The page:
In this example, a new console will be created to administer three separate machines on a network
In order to administer server side components, you will need to install the I386/ADMINPAK.MSI file on the Windows Server 2003 CD-ROM.
The Windows Server 2003 Administration Tools Pack Setup Wizard is launched. Click on Next to continue.
The Server Administration Tools are then installed.
Once the Administration tools are installed you will need to create a new MMC. Click on Start.
Type in MMC into the Run command-line box.
Click on OK to continue.
A new blank console is launched. Select File to begin adding new snap-ins.
Select Add/Remove Snap-in…
Click on Add…
Select Active Directory Users and Computers.
Click on Add. The snap-in will automatically connect to a domain controller. N.B. You will need to be connected to a domain and have sufficient privileges in order to perform administration of Active Directory.
The Active Directory Users and Computers console has been added. Scroll down to find the Computer Management snap-in.
Select Computer Management.
Click on Add.
The Computer Management utility will prompt you for which machine you wish to administer. Select Another computer.
Specify or Browse for the machine you wish to administer and click Finish.
The computer management utility for 10.0.0.1 has been added. N.B. You cannot use Disk Defragmenter or Add and Remove hardware remotely using an MMC. Select the Event Viewer console and click Add to continue.
As before, select the Another computer option and choose or specify the machine you wish to administer.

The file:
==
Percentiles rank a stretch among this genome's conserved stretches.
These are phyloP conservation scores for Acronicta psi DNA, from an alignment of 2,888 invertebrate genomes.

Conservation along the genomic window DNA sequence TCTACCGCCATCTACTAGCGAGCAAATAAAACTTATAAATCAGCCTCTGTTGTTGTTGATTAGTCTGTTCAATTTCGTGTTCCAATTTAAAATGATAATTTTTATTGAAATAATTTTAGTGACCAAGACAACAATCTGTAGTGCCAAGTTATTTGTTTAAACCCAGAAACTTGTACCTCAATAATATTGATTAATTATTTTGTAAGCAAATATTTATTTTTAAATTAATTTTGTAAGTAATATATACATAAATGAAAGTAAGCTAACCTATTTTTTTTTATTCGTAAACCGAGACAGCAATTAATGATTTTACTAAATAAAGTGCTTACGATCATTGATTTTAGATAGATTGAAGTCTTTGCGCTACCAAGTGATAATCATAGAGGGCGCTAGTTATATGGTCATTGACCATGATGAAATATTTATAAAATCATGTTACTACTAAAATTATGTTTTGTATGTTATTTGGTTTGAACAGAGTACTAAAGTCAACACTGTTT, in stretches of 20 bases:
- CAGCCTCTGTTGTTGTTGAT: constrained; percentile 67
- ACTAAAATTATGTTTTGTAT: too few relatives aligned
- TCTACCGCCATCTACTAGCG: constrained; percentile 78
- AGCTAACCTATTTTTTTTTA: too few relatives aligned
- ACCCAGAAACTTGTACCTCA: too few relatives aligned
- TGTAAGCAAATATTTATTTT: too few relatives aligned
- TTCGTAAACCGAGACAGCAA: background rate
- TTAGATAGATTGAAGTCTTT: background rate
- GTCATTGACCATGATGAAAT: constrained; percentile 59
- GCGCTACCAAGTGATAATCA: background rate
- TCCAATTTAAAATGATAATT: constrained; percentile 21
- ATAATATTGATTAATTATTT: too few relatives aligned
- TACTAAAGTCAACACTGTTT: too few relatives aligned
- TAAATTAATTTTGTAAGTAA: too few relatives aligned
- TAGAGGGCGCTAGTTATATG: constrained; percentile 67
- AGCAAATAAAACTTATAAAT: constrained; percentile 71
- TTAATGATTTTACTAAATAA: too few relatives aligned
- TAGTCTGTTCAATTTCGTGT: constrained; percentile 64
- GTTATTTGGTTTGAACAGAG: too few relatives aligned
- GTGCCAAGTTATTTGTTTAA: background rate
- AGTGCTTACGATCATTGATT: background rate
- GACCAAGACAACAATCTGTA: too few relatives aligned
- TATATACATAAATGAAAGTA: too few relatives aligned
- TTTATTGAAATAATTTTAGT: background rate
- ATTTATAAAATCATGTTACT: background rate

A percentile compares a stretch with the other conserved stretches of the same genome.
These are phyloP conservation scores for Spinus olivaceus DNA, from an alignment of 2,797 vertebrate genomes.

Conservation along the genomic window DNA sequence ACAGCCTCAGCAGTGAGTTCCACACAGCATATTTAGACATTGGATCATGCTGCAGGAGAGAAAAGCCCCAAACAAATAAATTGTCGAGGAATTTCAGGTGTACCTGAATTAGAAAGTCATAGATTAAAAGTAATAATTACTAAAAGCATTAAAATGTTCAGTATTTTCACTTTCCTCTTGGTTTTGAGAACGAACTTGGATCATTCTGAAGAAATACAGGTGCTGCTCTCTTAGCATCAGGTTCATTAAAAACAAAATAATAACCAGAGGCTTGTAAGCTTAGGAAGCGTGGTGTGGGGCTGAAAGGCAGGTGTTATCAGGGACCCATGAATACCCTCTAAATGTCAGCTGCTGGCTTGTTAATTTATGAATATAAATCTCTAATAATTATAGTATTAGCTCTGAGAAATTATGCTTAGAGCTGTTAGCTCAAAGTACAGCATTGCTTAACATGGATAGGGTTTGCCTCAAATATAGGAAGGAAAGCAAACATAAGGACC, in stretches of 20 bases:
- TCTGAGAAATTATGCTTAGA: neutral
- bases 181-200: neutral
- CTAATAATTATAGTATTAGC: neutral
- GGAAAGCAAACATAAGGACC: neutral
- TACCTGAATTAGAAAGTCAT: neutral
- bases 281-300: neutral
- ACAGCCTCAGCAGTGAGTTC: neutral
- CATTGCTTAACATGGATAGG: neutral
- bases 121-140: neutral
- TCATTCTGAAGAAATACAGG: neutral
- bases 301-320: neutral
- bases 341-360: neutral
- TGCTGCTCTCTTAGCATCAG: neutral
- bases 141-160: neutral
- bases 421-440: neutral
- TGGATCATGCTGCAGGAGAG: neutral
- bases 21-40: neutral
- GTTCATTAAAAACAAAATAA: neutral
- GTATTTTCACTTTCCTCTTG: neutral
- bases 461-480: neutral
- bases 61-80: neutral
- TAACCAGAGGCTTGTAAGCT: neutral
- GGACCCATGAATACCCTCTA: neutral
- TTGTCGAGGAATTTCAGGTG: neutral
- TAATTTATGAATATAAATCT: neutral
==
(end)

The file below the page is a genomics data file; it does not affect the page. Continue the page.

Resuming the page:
With the machine specified, click on Finish.
Once you have added all of the relevant snap-ins, click on Close.
Hit OK to close the Add/Remove Snap-in dialog box.
The new console is then shown. You can now administer three separate machines from one location.
e.g. You can administer users and groups on the Domain Controller.
..stop and start services on ’10.0.0.1’
And view the Event Logs on ’10.0.0.8’
Using the Computer Management MMC you can shutdown, logoff or reboot a remote machine. This is a highly useful feature, but can also cause security issues. You should always ensure that the Administrator password is hidden. A user with administrative rights can potentially destroy a computer remotely.
Launch Computer Management and right-click on Computer Management (Local).
Select Connect to another computer. N.B. This function will work with most MMC snap-ins.
Browse for or specify the remote machine.
Click OK to continue.
The console is now connected to 10.0.0.1. Right-click on Computer Management (10.0.0.1).
Information about the remote computer is shown. Click on Advanced.
Select Settings from Startup and Recovery.
This powerful page allows you to configure the machine’s boot order and memory dump file location. Click on Shut Down.
Select the action you would like to perform and click OK.